## The Mathematical Symbol "Does Not Contain As Normal Subgroup (⋫)"

The "Does Not Contain As Normal Subgroup" Symbol (⋫): A Group Theory Perspective

In the realm of abstract algebra, particularly group theory, symbols play a pivotal role in conveying intricate relationships and structures. One such symbol is the "Does Not Contain As Normal Subgroup" notation, represented as ⋫.

## Role in Group Theory

In group theory, a branch of abstract algebra, the concept of a "normal subgroup" is central. A normal subgroup is a subgroup that is invariant under conjugation. The ⋫ symbol is used to indicate that one group does not contain another group as a normal subgroup. In other words, the subgroup is not invariant under conjugation by members of the larger group.

Example 1:

Let $$G$$ be a group and $$H$$ be a subgroup of $$G$$. If $$H$$ is not a normal subgroup of $$G$$, this relationship can be denoted as:

$$H ⋫ G$$

Example 2:

Consider the symmetric group $$S_3$$, which consists of all permutations of three elements. The subgroup consisting of the identity and a single 2-cycle (like (12)) is not a normal subgroup of $$S_3$$. Symbolically, this can be expressed as:

$$\langle (12) \rangle ⋫ S_3$$

Through these examples, the relevance and utility of the "Does Not Contain As Normal Subgroup" notation in group theory become clear. As with many symbols in abstract algebra, understanding ⋫ requires a firm grasp of the underlying concepts and structures it represents.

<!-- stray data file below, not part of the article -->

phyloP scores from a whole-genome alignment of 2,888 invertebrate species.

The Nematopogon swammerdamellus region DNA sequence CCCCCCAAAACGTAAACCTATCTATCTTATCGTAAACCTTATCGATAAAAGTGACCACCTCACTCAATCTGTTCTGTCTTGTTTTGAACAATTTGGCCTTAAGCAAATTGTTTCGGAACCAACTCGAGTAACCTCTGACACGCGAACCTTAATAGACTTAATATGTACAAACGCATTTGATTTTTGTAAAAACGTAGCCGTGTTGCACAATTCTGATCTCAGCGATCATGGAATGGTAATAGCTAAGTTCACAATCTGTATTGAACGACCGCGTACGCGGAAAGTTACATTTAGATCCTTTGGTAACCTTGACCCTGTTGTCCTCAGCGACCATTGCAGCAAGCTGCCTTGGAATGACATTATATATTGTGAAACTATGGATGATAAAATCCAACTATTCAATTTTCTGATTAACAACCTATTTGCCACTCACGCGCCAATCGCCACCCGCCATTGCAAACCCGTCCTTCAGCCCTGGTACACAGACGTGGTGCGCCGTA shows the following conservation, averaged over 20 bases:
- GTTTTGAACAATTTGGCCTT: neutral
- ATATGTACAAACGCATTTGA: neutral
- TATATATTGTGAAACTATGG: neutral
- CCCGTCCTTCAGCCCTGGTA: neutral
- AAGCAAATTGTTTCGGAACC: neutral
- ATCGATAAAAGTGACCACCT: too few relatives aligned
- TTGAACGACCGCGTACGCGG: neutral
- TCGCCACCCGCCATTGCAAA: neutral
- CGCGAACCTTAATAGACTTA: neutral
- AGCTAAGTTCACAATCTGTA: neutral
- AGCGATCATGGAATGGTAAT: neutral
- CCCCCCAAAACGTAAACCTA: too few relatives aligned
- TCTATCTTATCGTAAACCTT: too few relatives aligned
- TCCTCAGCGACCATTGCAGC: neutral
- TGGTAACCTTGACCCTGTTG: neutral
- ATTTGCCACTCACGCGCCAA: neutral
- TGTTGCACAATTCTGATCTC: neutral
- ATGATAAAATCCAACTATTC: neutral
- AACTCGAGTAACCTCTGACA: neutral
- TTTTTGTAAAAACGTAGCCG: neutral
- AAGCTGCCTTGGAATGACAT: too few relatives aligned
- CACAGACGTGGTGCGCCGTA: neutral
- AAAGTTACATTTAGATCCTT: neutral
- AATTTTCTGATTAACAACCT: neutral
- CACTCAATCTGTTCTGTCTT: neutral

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## Codes for the ⋫ Symbol

 The Symbol ⋫ Alt Code Alt 8939 HTML Code ⋫ HTML Entity ⋫ CSS Code \22EB Hex Code ⋫ Unicode U+22EB

## How To Insert the ⋫ Symbol

(Method 1) Copy and paste the symbol.

The easiest way to get the ⋫ symbol is to copy and paste it into your document.

Bear in mind that this is a UTF-8 encoded character. It must be encoded as UTF-8 at all stages (copying, replacing, editing, pasting), otherwise it will render as random characters or the dreaded �.

(Method 2) Use the "Alt Code."

If you have a keyboard with a numeric pad, you can use this method. Simply hold down the Alt key and type 8939. When you lift the Alt key, the symbol appears. ("Num Lock" must be on.)

(Method 3) Use the HTML Decimal Code (for webpages).

HTML TextOutput
<b>My symbol: &#8939;</b>My symbol: ⋫

(Method 4) Use the HTML Entity Code (for webpages).

HTML TextOutput
<b>My symbol: &nrtri;</b>My symbol: ⋫

(Method 5) Use the CSS Code (for webpages).

CSS and HTML TextOutput
<style>
span:after {
content: "\22EB";}
</style>
<span>My symbol:</span>
My symbol: ⋫

(Method 6) Use the HTML Hex Code (for webpages and HTML canvas).

HTML TextOutput
<b>My symbol: &#x22EB;</b>My symbol: ⋫
On the assumption that you already have your canvas and the context set up, use the Hex code in the format 0x22EB to place the ⋫ symbol on your canvas. For example:
JavaScript Text
const x = "0x"+"E9"
ctx.fillText(String.fromCodePoint(x), 5, 5);
Output

(Method 7) Use the Unicode (for various, e.g. Microsoft Office, JavaScript, Perl).

The Unicode for ⋫ is U+22EB. The important part is the hexadecimal number after the U+, which is used in various formats. For example, in Microsoft Office applications (e.g. Word, PowerPoint), do the following:
TypeOutput
22EB
[Hold down Alt]
[Press x]

(The 22EB turns into ⋫. Note that you can omit any leading zeros.)
In JavaScript, the syntax is \uXXXX. So, our example would be \u22EB. (Note that the format is 4 hexadecimal characters.)
JavaScript TextOutput
let str = "\u22EB"
document.write("My symbol: " + str)
My symbol: ⋫